By N. Bellos
One of the most prominent points that emerged from Thursday’s Eurogroup agreement concerning the Greek issue is the fact that the current government signed off on a commitment by the country to achieve a 2-percent annual primary budget surplus – on average – after 2022 until far-off 2060.The leftist-rightist coalition government in Athens agreed to the target even as forecast growth figures for the Greek economy remain undefined.
The same fiscal target will remain at the highly ambitious 3.5-percent target until 2022.
According to reports in the wake of the agreement, the IMF considered that the 2-percent figure after 2022 was too high, instead proposing 1.5 percent. Conversely, German Finance Minister Wolfgang Schaeuble continued to express the strictest position amongst creditors, initially demanding that the fiscal target for after 2022 be set at 2.5 percent of GDP.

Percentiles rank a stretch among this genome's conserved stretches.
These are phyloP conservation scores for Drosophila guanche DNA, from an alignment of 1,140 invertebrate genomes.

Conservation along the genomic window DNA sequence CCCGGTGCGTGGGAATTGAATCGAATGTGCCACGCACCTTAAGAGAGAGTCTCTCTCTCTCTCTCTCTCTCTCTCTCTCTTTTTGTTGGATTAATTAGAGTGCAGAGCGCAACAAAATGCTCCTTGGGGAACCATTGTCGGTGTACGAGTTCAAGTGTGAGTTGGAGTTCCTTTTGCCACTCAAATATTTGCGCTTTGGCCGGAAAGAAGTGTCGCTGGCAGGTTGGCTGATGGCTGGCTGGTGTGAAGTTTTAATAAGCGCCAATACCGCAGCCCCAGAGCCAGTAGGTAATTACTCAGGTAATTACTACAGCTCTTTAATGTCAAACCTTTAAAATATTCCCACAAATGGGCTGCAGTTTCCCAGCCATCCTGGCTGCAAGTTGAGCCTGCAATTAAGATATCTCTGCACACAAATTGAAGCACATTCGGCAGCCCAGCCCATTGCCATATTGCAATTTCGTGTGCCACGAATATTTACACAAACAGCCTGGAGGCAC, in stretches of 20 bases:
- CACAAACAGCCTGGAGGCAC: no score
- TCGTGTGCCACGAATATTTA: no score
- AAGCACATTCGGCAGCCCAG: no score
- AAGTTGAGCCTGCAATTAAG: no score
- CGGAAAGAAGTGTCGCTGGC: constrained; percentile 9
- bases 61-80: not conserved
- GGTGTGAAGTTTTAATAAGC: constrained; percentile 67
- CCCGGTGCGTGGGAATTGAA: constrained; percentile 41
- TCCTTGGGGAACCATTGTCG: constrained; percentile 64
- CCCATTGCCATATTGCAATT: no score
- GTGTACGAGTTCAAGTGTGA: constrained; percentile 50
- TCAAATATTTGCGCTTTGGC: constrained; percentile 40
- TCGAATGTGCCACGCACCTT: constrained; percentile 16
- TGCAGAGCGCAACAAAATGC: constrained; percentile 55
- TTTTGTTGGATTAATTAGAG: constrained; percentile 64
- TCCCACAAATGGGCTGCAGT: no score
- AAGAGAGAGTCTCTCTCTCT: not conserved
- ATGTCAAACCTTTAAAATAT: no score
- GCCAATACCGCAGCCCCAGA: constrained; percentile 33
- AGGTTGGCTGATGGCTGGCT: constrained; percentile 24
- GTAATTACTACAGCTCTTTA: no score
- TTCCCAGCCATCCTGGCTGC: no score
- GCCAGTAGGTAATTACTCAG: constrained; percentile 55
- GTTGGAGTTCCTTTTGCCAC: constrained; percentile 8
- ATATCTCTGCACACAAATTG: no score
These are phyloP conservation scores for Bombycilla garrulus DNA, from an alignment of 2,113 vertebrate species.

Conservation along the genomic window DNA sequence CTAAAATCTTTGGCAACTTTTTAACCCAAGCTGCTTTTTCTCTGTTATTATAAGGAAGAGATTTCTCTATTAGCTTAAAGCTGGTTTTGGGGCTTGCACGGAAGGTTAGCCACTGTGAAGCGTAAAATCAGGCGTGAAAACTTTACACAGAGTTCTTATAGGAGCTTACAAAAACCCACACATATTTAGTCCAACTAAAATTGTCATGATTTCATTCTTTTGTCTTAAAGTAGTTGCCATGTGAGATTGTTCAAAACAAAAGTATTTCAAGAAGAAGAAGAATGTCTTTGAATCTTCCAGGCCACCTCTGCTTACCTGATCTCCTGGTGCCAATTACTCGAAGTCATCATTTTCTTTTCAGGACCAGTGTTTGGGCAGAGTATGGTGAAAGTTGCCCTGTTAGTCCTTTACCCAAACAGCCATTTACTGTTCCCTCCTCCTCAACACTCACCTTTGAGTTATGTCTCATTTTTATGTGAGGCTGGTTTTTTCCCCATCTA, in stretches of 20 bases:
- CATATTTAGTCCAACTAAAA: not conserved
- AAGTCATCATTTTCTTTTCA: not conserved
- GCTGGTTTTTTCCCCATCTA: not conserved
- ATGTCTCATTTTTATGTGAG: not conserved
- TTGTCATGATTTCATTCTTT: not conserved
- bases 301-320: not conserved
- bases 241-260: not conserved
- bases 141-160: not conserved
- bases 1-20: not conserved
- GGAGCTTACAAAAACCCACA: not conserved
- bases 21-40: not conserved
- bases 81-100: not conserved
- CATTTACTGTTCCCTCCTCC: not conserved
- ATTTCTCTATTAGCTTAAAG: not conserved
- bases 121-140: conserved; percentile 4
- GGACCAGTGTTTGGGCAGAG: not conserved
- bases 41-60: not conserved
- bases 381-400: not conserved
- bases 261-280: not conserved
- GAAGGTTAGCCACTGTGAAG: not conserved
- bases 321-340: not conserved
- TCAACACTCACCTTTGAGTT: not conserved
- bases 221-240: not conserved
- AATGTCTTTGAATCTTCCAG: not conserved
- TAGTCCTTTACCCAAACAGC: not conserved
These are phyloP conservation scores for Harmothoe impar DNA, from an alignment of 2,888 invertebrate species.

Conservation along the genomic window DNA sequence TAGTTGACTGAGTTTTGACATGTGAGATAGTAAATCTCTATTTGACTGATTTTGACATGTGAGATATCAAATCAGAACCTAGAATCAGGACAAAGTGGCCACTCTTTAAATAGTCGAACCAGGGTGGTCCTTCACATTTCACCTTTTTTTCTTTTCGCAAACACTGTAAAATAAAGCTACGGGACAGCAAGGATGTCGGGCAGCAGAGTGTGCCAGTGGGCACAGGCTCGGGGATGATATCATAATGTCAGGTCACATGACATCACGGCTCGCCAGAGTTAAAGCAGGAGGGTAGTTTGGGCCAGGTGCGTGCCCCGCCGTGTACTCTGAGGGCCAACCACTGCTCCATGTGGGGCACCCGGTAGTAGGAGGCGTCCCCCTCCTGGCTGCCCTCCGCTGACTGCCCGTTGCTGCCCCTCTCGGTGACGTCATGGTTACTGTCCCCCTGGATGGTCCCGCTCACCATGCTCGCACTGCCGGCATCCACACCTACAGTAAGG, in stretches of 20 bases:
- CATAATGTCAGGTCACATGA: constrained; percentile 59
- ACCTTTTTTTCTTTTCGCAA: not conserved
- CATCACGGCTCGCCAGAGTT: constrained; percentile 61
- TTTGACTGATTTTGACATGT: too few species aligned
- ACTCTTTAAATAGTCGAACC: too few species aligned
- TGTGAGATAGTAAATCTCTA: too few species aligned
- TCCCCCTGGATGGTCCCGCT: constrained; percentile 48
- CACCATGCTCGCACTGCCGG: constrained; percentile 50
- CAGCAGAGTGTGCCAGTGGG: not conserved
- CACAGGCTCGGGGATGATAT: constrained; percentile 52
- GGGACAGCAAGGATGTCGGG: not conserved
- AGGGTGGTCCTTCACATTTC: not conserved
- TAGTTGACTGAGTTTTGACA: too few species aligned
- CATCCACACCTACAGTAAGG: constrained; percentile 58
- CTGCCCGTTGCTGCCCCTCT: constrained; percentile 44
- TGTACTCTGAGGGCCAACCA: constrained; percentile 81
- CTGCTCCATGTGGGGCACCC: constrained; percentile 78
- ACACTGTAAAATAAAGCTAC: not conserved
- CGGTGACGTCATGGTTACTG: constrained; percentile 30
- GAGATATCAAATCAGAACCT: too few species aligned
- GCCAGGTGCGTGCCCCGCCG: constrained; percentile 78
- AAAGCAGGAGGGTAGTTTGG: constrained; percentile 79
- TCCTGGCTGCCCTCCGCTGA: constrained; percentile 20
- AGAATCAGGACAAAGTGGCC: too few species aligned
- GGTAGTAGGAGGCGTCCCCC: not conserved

As had been widely detailed in the previous period, smaller primary budget surpluses would mean more debt relief measures demanded by the IMF so that the Greek debt would become and remain sustainable.
During the Luxembourg Eurogroup meeting, Berlin again blocked debt relief measures being taken immediately. One significant concession, however, was European creditors’ acceptance of a French formula to link future debt repayment with Greece’s annual GDP growth.